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Department of Archaeology


SCATTER investigates the multivocal notion of territory in Protohistory through the study of settlement patterns in ecological settings. Specifically, SCATTER focus on the Central Anatolian region during the Middle and Late Bronze Age, i.e. the second millennium B.C. The goal is to acquire better understanding of changes in landscape uses within a growing centralised state's power. To achieve this, SCATTER employs a range of state-of-the-art spatial analysis methodologies while reflecting on the influence of mapping on the perception of the ancient state as an idealised continuous territorial entity. The multidisciplinary research results will contribute significantly to the definition and perception of territories in Protohistory while interrogating the modern idealised vision of territory. SCATTER will embed archaeological data into wider discourses on change and resilience in landscapes.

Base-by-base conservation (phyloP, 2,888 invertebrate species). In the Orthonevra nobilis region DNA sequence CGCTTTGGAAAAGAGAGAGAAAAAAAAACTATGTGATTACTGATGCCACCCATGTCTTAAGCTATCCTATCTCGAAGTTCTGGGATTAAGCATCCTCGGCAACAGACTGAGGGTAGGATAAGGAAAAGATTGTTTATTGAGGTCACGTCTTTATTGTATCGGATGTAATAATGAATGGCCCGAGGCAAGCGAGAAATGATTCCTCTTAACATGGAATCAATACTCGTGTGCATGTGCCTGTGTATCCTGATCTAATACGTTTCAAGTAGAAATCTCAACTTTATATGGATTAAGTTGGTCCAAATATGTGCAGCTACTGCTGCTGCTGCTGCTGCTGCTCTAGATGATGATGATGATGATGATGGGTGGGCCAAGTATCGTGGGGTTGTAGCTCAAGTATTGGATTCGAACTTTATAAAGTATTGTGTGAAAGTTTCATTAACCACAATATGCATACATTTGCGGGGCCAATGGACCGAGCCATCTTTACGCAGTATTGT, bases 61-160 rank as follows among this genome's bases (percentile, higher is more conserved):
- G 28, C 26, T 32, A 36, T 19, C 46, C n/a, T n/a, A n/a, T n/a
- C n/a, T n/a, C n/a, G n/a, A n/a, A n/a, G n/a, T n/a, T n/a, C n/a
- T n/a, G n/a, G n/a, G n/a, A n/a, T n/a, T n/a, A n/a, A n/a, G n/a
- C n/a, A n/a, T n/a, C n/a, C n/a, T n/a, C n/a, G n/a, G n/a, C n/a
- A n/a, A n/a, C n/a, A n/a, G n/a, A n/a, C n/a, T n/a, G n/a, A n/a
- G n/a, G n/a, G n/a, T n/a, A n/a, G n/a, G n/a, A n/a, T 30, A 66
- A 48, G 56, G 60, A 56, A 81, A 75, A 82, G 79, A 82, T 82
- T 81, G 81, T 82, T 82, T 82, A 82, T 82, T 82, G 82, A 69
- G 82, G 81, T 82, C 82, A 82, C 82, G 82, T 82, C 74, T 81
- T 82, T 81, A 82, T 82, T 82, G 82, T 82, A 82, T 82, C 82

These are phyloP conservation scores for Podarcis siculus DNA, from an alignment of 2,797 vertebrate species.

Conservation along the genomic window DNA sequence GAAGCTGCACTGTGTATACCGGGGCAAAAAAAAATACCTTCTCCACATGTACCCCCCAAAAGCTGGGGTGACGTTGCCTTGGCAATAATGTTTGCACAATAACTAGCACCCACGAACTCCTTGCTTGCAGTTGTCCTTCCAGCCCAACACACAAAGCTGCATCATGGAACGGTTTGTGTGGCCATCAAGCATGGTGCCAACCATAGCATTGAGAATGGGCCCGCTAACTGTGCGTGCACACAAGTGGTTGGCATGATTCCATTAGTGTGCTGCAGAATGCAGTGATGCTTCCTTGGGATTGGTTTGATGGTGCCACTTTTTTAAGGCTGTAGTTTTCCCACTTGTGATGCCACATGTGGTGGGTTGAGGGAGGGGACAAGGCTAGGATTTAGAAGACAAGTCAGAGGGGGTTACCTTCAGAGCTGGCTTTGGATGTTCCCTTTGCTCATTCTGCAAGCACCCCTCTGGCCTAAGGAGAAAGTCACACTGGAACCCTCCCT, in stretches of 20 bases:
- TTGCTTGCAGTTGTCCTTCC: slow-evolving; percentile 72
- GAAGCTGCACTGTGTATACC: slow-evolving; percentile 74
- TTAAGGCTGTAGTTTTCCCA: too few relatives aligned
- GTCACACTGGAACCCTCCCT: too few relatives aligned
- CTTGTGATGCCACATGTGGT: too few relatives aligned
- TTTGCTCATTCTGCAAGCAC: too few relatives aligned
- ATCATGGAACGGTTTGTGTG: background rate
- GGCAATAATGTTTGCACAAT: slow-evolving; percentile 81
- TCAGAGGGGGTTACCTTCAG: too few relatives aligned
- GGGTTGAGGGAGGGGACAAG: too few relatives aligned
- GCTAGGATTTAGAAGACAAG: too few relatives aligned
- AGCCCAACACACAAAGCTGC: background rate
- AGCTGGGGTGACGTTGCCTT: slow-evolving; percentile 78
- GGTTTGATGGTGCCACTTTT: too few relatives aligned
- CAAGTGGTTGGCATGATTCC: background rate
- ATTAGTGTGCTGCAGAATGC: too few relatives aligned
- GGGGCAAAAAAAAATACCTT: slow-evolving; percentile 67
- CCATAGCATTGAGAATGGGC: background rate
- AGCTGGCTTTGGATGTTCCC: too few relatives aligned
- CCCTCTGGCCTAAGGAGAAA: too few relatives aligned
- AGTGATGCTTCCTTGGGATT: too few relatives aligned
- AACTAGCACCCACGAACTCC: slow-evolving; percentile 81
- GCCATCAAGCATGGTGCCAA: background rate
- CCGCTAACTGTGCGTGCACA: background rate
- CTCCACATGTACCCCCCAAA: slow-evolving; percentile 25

Keywords: Landscape archaeology, Spatial analysis, Human-environment Interactions, Territory, Prehistoric Anatolia.  



Swiss National Science Foundation

Project Tags

Environment, Landscapes and Settlement
Periods of interest: 
Copper/Bronze Age
Other Late Prehistory
Geographical areas: 
Mesopotamia and the Near East
Research Expertise / Fields of study: 
Material Culture
Computational and Quantitative Archaeology
Environmental Archaeology, Geoarchaeology, and Landscape studies
Assyriology and Mesopotamian Archaeology
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